Boyet. I fear too much rubbing. Good night, my good owl.

—or, more impressively, as brain-twisting paradoxes that anticipate the 17th century’s metaphysical poetry—

Why, all delights are vain, but that most vain
Which, with pain purchased, doth inherit pain:
As, painfully to pore upon a book,
To seek the light of truth, while truth the while
Doth falsely blind the eyesight of his look.
Light seeking light doth light of light beguile;
So, ere you find where light in darkness lies
Your light grows dark by losing of your eyes.

The above lines are said by the play’s protagonist, if it can be said to have one, Berowne, described by another character as “the merry madcap lord: Not a word with him but a jest.” Berowne is the only strongly individuated figure among the major characters, and he speaks much of the play’s most consequential poetry. He understands from the beginning that the King’s monastic plan for intellectual retreat is flawed, as in the above lines, which elaborate on the paradox that too much reading will make you go blind: or, by metaphorical application, that the only way to preserve the intellect is to get out of the study.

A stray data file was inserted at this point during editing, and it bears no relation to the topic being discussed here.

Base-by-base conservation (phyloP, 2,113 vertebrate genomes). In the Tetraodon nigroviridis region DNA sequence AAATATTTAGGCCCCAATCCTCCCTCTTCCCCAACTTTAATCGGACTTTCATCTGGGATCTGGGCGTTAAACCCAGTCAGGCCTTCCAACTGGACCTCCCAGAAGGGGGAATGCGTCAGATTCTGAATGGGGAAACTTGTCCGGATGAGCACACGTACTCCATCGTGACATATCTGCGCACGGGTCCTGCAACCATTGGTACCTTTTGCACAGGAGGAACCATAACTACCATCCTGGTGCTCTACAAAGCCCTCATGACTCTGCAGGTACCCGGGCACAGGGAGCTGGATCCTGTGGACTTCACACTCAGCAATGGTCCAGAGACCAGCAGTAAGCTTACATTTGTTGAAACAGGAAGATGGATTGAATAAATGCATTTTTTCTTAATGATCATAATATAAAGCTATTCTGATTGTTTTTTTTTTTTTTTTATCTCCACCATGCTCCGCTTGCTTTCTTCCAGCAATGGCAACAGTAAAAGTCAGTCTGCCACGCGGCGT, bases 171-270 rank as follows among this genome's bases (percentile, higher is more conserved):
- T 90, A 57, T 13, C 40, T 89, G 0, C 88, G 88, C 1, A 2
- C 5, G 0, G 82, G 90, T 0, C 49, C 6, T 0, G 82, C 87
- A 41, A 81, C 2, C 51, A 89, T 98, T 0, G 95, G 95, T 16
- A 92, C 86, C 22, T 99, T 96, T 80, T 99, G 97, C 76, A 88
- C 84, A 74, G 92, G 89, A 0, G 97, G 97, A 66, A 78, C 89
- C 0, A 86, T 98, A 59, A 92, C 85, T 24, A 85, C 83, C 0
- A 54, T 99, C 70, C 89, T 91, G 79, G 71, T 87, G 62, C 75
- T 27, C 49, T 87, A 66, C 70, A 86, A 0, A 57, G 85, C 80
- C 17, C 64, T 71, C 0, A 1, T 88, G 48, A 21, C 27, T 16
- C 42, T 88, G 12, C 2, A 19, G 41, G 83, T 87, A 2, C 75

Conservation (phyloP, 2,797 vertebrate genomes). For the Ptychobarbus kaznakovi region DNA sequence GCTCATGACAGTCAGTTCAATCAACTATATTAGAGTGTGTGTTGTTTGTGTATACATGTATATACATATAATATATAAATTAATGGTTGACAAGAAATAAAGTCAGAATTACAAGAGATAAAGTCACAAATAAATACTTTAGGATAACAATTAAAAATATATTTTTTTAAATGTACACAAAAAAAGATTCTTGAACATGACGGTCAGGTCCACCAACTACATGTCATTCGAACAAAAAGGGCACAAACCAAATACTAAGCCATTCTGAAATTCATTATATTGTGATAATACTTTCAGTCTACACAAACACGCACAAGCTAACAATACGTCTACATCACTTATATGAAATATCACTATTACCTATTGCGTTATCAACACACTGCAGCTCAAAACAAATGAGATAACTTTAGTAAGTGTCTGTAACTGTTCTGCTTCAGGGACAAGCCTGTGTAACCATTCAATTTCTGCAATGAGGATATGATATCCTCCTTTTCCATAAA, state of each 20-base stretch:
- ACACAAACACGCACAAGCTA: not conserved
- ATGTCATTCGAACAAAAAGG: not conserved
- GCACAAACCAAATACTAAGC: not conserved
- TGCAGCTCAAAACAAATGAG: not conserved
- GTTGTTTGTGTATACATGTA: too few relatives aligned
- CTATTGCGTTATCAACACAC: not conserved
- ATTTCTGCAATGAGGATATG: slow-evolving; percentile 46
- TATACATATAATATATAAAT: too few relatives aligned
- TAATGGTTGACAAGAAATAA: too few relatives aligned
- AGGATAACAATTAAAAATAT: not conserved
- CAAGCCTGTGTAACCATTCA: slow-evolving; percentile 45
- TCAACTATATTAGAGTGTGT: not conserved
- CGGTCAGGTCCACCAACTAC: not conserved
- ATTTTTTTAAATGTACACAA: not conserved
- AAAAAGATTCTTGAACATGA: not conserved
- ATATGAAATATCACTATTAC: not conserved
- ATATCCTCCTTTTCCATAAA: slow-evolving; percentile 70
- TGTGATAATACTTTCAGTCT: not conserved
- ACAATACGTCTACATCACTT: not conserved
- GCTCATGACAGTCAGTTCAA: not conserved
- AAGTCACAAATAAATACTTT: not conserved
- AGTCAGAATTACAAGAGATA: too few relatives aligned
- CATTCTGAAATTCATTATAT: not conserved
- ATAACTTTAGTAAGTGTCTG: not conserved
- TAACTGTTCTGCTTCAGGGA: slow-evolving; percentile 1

This “madcap lord” is a comic premonition of Hamlet, saved from tragedy by his capacity to love. His frequent recourse to metaphors of sight and light (as in the above quotation about the “Promethean fire” in “women’s eyes”) offer a modified Platonism wherein we encounter the radiance of truth through erotic passion. Here, the eye as the chief sexual organ.

Another essay reprinted in the back of this Signet Classics edition is an appreciation of LLL by the late-Victorian aesthete Walter Pater. Aesthetes are drawn to the minor works of even major authors, since minor works’ circumscription allows for perfection of a kind (we last saw Pater admiring another early, minor Shakespeare play, the tragic history Richard II), whereas world-changing, world-making masterpieces almost always need the fuel of sheer bad taste (sentimentality, sloppiness, vulgarity, propaganda) if they are to storm the heavens. But Pater also praises this play’s minority for giving Shakespeare a chance to portray himself: